In typography, numbers are commonly referred to as figures or numerals. The different types of numerals are defined by their dimensions. If you came to this page outside of the lesson plan, you may want to get in line in the anatomy lesson.
Letters are not the only thing we have to worry about; numbers are often used in text to indicate dates, times, addresses, measurements, quantities, prices and other data. Different math and currency symbols are designed to match different numeral styles. The two basic styles of numerals are lining figures and oldstyle figures.
Lining figures share the same height as capital letters — the cap-height. You can think of lining figures as capital numerals.
Oldstyle figures — also called hanging, non-lining, text, or lowercase figures — have varying heights and baseline alignments. Oldstyle figures correspond to the x-height; figures descend below the baseline while others ascend above the x-height. You can think of oldstyle figures as lowercase numbers.
Oldstyle figures integrate (visually) with lowercase letters and are therefore often preferred when numbers are used within running text — they are less intrusive than lining figures — allowing the numbers to blend into the line of text.
Lining and oldstyle figures often come in both tabular and proportional versions.
Tabular figures, which share an identical width, take up the same amount of space allowing the figures to line up vertically from line-to-line. Tabular figures are used for columns of vertically aligned numbers such as tables and other forms of data - thus the name tabular figures.
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Proportional figures, like letters, are spaced according to their design. Proportional figures are recommended for running text. We use these for dates, times, measurements, and pagination.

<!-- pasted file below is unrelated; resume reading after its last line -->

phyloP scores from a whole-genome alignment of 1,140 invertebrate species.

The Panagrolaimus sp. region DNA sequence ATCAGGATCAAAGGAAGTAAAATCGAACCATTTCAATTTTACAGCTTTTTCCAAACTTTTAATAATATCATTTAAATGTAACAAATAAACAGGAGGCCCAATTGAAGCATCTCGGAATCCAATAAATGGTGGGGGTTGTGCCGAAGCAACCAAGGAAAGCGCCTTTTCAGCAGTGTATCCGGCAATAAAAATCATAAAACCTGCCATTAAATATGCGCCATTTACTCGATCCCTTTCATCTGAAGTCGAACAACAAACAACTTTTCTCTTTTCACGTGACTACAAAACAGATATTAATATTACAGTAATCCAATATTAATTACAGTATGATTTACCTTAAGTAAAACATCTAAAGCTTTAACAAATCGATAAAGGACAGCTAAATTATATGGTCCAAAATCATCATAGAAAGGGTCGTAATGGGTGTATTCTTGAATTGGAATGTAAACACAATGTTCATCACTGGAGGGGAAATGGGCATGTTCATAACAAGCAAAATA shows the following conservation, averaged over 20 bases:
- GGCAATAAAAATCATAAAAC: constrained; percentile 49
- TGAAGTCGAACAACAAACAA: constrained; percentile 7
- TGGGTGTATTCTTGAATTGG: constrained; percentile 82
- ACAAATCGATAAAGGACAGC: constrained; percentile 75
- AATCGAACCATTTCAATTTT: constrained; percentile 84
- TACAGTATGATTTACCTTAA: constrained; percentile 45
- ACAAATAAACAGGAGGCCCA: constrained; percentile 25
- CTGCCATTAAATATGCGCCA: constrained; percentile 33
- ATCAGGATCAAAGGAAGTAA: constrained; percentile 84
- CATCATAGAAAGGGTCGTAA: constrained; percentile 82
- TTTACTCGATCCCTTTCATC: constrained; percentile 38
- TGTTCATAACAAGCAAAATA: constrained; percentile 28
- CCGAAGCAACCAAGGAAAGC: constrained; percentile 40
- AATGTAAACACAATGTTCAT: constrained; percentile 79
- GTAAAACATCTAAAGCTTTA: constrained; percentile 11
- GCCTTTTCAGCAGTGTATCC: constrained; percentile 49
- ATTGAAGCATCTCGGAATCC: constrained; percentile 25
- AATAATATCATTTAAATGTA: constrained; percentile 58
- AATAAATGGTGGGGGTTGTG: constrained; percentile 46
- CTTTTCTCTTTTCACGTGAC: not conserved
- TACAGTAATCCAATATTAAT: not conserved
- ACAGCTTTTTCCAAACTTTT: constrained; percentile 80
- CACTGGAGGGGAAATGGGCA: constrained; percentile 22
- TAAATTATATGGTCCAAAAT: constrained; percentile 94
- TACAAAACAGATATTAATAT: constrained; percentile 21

Subscript and superscript figures are smaller than the normal type and set slightly below or above it. In typography, subscript and superscript characters are not simply smaller characters; to keep them visually consistent with the typeface design, they are slightly heavier. On the Web, subscript and superscript figures are often faux, reduced to 80% of the the font size. However, OpenType has opened up the opportunity to use subscript and superscript figures.
Superscript numerals are smaller in size and centered on the cap-height. Use these in mathematical or scientific equations or formulas. Superscript is also commonly used to indicate footnotes.
Subscript are also smaller in size and centered on the baseline. Use these in mathematical or scientific equations or formulas.
An ordinal indicates that a number belongs to a sequence such as first, second, third. The letters that indicate the sequence are smaller versions raised above the baseline.
Numerators and denominators, used in fractions, are superscript and subscript figures sized and positioned to align with the solidus ( ⁄ ), the punctuation mark used to indicate a fraction. The top of the numerator aligns with the top of the solidus — or cap-height — while the denominator aligns with the bottom of the solidus — or baseline.